While these methodologies at first blush appear robust, they don’t account for a simple fact that non-Pakistani reports are all drawing from the same sources: Pakistani media accunts [sic]. How can they not when journalists, especially foreign journalists, cannot enter Pakistan’s tribal areas? Unfortunately, Pakistani media reports are not likely to be accurate in any measure and subject to manipulation and outright planting of accounts by the ISI (Pakistan’s intelligence agency) and the Pakistani Taliban and affiliated militant outfits.
The more recent report from Woods and Lamb (in which the first responder accusations are made), however, appears to have taken steps to address at least a portion of the shortcomings Fair has pointed out. Since it is not safe for foreign journalists to enter the tribal areas, Woods and Lamb engaged a group of local researchers to carry out interviews on their behalf: →']);" class="more-link">Continue reading
Last week, US Secretary of State Hillary Clinton apologized to Pakistan over the November attack on a Pakistan border post in which the US killed 24 Pakistani troops. The apology was delivered on Tuesday and the first supply trucks passed through the Chaman border crossing into Afghanistan on Thursday (who knew Pakistan took July 4th off?). I noted on Thursday that the Express Tribune was reporting that “protection money” would once again be flowing to the Taliban in Afghanistan to secure safe passage for the supply convoys. I asked if we would see an uptick in Taliban attacks on NATO due to the increased cash flow. Sadly, it did not take long for an answer to that question, as the Taliban today has claimed responsibility for an IED attack yesterday that killed six Americans. And just in case you were wondering whether the reopening of the border crossings meant that the US would curtail drone strikes inside Pakistan, the US struck on Friday, just one day after the crossings opened. This was a particularly brutal attack, with missiles striking initially and then in at least two follow-up strikes at the same site. It seems likely that at least some of those targeted in the follow-on strikes may have been rescue personnel.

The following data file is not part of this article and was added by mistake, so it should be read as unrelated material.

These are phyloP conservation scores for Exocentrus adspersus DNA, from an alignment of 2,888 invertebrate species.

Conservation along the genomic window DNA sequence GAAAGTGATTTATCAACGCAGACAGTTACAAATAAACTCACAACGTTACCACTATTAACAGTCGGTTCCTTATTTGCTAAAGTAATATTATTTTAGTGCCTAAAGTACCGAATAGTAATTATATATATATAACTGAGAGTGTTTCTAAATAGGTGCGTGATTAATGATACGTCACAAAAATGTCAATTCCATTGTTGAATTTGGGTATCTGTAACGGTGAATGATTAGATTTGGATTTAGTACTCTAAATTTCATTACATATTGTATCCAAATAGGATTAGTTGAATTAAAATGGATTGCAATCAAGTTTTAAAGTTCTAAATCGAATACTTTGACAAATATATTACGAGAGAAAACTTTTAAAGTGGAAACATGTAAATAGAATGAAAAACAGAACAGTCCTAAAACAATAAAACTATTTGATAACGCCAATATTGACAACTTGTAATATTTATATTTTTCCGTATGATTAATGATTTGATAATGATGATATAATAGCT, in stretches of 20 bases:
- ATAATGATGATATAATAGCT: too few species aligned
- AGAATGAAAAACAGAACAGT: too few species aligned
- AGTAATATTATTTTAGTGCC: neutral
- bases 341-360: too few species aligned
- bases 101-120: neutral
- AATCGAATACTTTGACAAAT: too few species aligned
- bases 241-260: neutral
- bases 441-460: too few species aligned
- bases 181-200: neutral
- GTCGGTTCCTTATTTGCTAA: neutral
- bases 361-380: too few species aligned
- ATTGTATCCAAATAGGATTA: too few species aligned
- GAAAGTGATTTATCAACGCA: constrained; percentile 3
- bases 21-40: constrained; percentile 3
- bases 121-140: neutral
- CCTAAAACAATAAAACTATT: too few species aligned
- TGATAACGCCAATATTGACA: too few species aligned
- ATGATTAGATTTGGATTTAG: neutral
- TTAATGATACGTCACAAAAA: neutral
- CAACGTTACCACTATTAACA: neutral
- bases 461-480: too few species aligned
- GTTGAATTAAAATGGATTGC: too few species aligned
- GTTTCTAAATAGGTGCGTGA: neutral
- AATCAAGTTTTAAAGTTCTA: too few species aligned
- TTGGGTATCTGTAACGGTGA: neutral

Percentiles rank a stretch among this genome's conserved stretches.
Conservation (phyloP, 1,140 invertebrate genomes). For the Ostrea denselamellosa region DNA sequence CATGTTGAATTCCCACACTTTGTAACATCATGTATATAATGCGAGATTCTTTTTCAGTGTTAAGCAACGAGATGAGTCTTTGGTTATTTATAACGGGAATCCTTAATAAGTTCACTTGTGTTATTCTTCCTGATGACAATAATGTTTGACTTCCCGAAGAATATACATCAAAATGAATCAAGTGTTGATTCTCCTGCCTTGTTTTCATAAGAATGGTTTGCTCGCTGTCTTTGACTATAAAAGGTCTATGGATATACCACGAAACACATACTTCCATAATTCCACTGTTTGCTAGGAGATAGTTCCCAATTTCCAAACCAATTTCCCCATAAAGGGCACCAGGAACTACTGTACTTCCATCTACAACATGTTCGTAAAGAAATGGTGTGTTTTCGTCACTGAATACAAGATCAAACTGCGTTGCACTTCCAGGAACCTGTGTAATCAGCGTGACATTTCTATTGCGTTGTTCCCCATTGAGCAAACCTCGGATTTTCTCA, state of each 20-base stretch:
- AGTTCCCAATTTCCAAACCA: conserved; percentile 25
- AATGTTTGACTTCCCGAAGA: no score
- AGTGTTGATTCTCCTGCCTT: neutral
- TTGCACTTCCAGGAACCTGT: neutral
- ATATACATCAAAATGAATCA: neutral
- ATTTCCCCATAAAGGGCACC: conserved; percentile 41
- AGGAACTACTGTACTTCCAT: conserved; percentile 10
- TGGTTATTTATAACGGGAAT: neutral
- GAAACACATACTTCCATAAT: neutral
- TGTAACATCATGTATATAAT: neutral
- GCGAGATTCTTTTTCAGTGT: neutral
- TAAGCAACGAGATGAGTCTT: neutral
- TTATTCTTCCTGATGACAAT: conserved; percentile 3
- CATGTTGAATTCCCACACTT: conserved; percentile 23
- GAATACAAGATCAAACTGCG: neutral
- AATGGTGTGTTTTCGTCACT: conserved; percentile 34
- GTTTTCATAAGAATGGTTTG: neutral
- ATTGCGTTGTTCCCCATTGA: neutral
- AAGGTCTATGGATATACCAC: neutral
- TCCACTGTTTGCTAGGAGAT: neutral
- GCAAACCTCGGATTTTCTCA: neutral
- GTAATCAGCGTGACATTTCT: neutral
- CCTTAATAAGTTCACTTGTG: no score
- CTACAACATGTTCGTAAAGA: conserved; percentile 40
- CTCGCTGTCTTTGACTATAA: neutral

Here is my question from Thursday on whether the Taliban will be able to step up attacks on NATO due to increased cash flow from protection money:
It will be very interesting to see whether the Afghan Taliban is suddenly able to bring more weapons and IED’s into their attacks on NATO now that they have a renewed source of funding.
The Washington Post describes the IED attack that killed six Americans and the Taliban claiming responsibility:
All six troops killed in a weekend roadside bombing in eastern Afghanistan were Americans, NATO confirmed Monday.
The Taliban on Monday claimed responsibility for the deaths of the six U.S. troops — the latest caused by bombs planted by insurgents along roads, paths or mountain tracks.